Wednesday, 14 February 2018
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Clive Simpson - Journalist and writer

Clive Simpson is Managing Editor of 'ROOM - The Space Journal' and also works as a freelance writer and editor for national and regional magazines, newspapers, news websites and media agencies.

He has written hundreds of news and feature articles, annual reports, websites and blogs, as well as contributing to several books.

Clive works extensively in the space and aerospace industries in both the UK and Europe, and was Editor of Spaceflight magazine for 10 years.

Based near Peterborough, he is happy to travel anywhere in the world to cover news stories, write feature articles or report on conferences.

World on edge of water crisis

The world is on the edge of a global water crisis as a result of depleting underground supplies caused by a combination of climate change and a rapidly increasing demand for water.

The worsening problem was highlighted at the International Astronautical Congress (IAC) in Toronto, Canada, where scientists and specialists considered how space remote sensing satellites could help.

Bob Sandford, EPCOR Chair of the United Nations’ Water for Life Decade in Canada, expressed his “grave concerns” that the world is heading for a “global water emergency”.

An expert on water scarcity and conservation issues, he said an expanding world population, increasing agricultural production and rapid industrial growth all demanded more water.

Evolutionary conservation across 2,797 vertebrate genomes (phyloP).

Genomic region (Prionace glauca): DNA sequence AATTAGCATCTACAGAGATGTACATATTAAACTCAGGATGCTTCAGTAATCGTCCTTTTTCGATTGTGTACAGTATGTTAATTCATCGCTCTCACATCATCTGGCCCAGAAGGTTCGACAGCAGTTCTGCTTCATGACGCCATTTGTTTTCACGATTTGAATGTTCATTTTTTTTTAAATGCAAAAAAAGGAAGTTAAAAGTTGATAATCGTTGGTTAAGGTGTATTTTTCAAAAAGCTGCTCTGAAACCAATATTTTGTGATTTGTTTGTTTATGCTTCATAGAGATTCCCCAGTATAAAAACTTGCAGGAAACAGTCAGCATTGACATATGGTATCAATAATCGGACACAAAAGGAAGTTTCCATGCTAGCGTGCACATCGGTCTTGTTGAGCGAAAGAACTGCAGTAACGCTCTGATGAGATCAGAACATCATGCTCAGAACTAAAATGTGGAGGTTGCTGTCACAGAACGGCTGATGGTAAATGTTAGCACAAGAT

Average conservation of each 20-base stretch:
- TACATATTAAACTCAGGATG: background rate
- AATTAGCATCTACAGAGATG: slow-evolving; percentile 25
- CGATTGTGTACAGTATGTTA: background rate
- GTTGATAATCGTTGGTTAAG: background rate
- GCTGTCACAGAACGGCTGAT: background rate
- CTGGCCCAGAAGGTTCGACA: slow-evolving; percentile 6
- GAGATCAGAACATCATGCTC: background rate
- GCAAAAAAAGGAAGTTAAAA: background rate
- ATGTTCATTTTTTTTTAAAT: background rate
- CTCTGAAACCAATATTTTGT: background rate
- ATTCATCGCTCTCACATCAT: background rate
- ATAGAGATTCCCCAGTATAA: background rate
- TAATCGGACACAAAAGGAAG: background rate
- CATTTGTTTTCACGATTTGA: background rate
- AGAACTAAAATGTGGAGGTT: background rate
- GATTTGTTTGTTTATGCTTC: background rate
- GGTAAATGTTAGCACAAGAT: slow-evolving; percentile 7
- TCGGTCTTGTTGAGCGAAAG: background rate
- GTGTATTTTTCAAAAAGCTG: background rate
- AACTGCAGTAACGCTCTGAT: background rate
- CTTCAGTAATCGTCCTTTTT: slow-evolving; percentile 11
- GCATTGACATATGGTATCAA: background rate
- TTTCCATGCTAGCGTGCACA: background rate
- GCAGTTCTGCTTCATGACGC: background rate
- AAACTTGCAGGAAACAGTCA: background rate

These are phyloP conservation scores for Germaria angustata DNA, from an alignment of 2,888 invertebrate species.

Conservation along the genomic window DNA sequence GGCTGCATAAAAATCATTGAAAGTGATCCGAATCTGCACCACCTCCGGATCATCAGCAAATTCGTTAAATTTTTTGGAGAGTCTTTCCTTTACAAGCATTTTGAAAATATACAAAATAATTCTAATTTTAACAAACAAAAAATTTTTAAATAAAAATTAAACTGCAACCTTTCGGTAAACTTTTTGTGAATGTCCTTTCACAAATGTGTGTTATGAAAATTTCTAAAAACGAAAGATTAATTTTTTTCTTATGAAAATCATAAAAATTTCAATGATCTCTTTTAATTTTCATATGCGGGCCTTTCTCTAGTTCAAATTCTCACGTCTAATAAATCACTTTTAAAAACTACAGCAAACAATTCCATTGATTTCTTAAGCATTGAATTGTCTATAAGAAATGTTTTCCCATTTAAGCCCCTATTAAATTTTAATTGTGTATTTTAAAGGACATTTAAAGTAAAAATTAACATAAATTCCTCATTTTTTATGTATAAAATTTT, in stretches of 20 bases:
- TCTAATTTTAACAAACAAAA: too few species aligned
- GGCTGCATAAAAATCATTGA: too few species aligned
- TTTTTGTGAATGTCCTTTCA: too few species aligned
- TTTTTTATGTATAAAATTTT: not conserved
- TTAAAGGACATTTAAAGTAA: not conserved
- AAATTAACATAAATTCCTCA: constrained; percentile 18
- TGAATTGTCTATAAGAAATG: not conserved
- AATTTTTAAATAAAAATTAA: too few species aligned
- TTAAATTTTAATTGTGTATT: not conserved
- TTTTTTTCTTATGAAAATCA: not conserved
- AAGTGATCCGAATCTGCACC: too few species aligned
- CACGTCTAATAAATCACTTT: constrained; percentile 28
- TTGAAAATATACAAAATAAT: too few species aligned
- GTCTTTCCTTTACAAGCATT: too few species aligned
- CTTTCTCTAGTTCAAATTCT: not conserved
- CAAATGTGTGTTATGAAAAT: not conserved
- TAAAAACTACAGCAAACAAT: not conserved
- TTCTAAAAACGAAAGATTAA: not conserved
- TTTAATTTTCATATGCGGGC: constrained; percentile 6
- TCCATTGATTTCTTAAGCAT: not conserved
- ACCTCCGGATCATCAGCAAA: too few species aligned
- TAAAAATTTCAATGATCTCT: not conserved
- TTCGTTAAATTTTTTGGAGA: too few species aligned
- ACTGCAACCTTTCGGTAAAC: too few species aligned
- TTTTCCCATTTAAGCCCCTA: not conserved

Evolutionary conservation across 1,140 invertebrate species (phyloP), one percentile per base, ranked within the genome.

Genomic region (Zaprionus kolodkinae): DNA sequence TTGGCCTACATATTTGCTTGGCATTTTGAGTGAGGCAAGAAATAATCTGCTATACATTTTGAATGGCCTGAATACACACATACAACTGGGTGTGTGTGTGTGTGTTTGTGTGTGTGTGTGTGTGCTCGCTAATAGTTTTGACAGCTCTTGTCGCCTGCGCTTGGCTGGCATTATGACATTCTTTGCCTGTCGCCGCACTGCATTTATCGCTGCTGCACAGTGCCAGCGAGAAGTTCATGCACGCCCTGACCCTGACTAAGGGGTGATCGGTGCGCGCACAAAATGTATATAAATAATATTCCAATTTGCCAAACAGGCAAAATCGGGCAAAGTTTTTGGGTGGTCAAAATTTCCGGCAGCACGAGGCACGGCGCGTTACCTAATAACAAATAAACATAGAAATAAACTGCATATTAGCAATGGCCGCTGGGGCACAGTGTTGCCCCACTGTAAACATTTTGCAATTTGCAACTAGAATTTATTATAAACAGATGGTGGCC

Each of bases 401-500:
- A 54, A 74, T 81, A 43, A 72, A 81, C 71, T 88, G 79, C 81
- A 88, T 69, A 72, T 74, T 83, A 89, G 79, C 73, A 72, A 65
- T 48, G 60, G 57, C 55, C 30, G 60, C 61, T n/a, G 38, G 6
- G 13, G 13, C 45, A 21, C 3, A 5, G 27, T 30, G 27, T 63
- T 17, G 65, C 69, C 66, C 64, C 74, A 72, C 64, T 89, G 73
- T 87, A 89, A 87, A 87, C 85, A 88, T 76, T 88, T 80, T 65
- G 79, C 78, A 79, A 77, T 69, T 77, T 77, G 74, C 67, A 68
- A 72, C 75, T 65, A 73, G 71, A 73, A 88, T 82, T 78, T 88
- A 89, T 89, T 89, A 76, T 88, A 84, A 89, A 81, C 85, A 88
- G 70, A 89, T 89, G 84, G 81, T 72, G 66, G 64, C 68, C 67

“This is happening at a time when our water supply is becoming less reliable due to climate warming-induced changes and the rate and manner in which water moves through the hydrological cycle,” he said.

“Disappearing Arctic sea ice and changes in the timing, duration and extent of snowfall in the northern hemisphere also appear to be altering the behaviour of the jet stream, causing destabilisation of historic weather patterns.

“Flooding events are damaging critical infrastructures while at the same time – and sometimes in the same region – persistent drought threatens agricultural productivity,” he added.

Addressing some of the world’s leading space experts and space policy-makers, Sandford described satellite-based technology as “our best bet” for understanding the link between the oceans, water, weather and climate.

“From space we can see and forecast changes in weather patterns, track and predict the precipitation, forecast water availability, monitor soil moisture levels and ground water depletion, and also identify contamination pathways,” he said.

“Satellite observations are also for the first time permitting us to anticipate seasonal weather and long term trends.”

But he called upon the space community to do more in communicating the benefits of information gathered from space to both the general public and those responsible for setting policies for using satellites to gather information.

Jim Crocker, of Lockheed Martin Space Systems, said fresh water was not just about lakes and reservoirs.

“It is increasingly about underground aquifers and our ability to accurately predict rainfall and track fresh water supplies routinely and over long periods of time,” he stated.

Dr James Famiglietti, a senior water scientist at the Jet Propulsion Laboratory in California, said satellites now had the capability to track freshwater availability on both land and underground.